In the United States, the options currently available for cardiac ablation use thermal mechanisms to ablate tissue and cause cell death. Radiofrequency ablation (RFA) treatment uses energy to heat the tissue until it dies, resulting in its inability to transmit electrical signals that trigger arrhythmias. Cryoballoon ablation (CBA) uses a super-cooled balloon at the end of a catheter to freeze the tissue for the same result. Thermal methods for ablation have been successfully used for years; however, these methods carry uncommon yet serious risks.
Safety issues — It is difficult to selectively target the treatment area with thermal energies. Heating or cooling delivered in ablation can expand away from the area in direct contact with the catheter and affect adjacent anatomical structures, causing collateral damage. Major adverse events associated with thermal ablation are esophageal fistula and phrenic nerve palsy.
Unintended energy delivery to the esophagus can lead to esophageal fistula – a hole between the atrium and the esophagus. Esophageal fistulas are rare but have an extremely high mortality rate and are a significant concern for physicians each time they are ablating in an area in close proximity to the esophagus.
Thermal-based ablations also can affect the phrenic nerve. This can lead to phrenic nerve palsy, which in severe cases can lead to paralysis of the diaphragm.
Efficacy and efficiency concerns —Thermal methods of ablation have been used in clinical practice for many years.
With RFA, the physician delivers multiple applications to areas in close enough proximity so that the lesions connect into a single, contiguous ablation line and isolate the signals triggering atrial fibrillation (AF). This method requires a point-by-point ablation procedure, which takes considerable time, focus, and precision. During the procedure, the physician must perform a balancing act between delivering enough energy to achieve the desired temperature for successful ablation of the target tissue without collateral damage to adjacent structures.
CBA uses a balloon catheter to plug or “occlude” the targeted pulmonary vein and deliver the therapeutic effect around the circumference of the vein in a single application. The effectiveness of this technique for pulmonary vein isolation is similar to that of RFA1,2,3 but with improved procedural efficiency.1 However, the procedure carries a higher risk of phrenic nerve damage than RFA3, so the physician and staff must be especially careful to monitor for this during the procedure.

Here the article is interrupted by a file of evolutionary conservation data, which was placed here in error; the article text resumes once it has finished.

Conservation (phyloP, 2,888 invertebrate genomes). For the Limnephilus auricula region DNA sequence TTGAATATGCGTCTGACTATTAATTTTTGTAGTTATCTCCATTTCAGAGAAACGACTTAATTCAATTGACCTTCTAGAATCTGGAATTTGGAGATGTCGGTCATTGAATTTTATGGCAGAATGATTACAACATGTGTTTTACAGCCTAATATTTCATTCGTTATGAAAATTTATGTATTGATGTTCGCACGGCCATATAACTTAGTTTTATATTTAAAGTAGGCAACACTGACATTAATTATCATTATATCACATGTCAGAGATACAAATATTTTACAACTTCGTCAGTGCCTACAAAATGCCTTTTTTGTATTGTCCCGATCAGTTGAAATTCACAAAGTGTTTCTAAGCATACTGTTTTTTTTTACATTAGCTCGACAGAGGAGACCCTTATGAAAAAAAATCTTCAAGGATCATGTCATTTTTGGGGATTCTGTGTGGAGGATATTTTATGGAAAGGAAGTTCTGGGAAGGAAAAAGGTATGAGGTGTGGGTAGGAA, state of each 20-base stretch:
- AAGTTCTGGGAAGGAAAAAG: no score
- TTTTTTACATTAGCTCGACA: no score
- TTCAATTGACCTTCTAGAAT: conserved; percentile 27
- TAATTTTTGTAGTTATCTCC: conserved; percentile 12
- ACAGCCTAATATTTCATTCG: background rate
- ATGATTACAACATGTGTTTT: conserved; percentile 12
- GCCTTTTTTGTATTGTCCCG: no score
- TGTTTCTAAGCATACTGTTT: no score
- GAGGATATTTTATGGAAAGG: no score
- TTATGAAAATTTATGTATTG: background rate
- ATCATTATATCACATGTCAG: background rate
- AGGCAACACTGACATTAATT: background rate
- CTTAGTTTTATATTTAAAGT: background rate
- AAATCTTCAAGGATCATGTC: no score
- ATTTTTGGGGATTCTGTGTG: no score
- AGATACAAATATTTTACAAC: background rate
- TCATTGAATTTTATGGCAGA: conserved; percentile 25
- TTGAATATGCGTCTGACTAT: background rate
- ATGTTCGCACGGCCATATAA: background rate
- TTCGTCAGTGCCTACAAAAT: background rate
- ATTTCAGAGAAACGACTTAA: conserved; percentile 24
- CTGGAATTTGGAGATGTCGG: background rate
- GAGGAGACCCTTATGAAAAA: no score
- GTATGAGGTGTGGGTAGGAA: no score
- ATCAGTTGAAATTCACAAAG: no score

While these methods have been in use for many years, there are opportunities for improvement.
Pulsed Field Ablation
Recent studies indicate that a new technology called pulsed field ablation (PFA) can mitigate many of the above-mentioned problem areas. PFA does not use thermal methods; rather, it uses an electrical field, which is applied to tissue in rapid bursts to cause irreversible electroporation (IRE). IRE causes cardiomyocyte cell membrane destabilization, leading to cell death and lack of conductivity. PFA can selectively target the cardiomyocytes while sparing the smooth muscle of the esophagus and the nerve axons – potentially eliminating those complications. It also has been shown to significantly limit PV narrowing compared to thermal ablation.4
Boston Scientific’s FARAPULSETM Pulsed Field Ablation System is one such PFA system. At the time of this article’s publication, it has been used in Europe in over 25,000 AF ablation cases. In the ADVENT clinical trial, there were no reports of complications associated with energy delivery– no esophageal fistula, unresolved phrenic nerve palsy, or PV stenosis.4 Additionally, the FARAWAVE Pulsed Field Ablation Catheter also showed efficacy rates that were on par with those of thermal ablation at 1 year, despite the data representing first-time use of the catheter by experienced thermal operators.4
FARAWAVE’s energy delivery is only 2.5 seconds – helping greatly reduce procedure times4 and potentially allowing physicians to work through their backlog of patients. As the AF population continues to grow, PFA systems such as FARAPULSE may serve a vital role in the management of this large cohort of patients.
The Future of Ablation
Ablation procedures for AF have come a long way since they were introduced in the 1980s with advances in RFA and CBA technology. However, PFA holds the promise of offering an optimized ablation therapy for AF. The benefits of PFA may in fact lead to a paradigm shift in cardiac ablation.
Editor's note: This blog is part of a series on cardiac ablation technology. Future blogs will address cryoablation and catheter technology.
Andrade J G, Champagne J, Dubuc M, et al. Cryoballoon or radiofrequency ablation for atrial fibrillation assessed by continuous monitoring: A randomized clinical trial. Circulation. 2019 Nov 26;140(22):1779-1788. doi: 10.1161/CIRCULATIONAHA.119.042622.
Hoffmann E, Straube F, Wegscheider K, et al. Outcomes of cryoballoon or radiofrequency ablation in symptomatic paroxysmal or persistent atrial fibrillation. Europace. 2019 Sep 1;21(9):1313-1324. doi: 10.1093/europace/euz155
Kuck KH, Brugada J, Fürnkranz A, et al. for the FIRE AND ICE investigators. Cryoballoon or radiofrequency ablation for paroxysmal atrial fibrillation. New England Journal of Medicine. 2016; 374:2235–2245. doi: 10.1056/NEJMoa1602014
Reddy V Y, Gerstenfeld E P, Natale A, et al. for the ADVENT Investigators. Pulsed field or conventional thermal ablation for paroxysmal atrial fibrillation. New England Journal of Medicine. 2023 Aug. 27. doi: 10.1056/NEJMoa2307291
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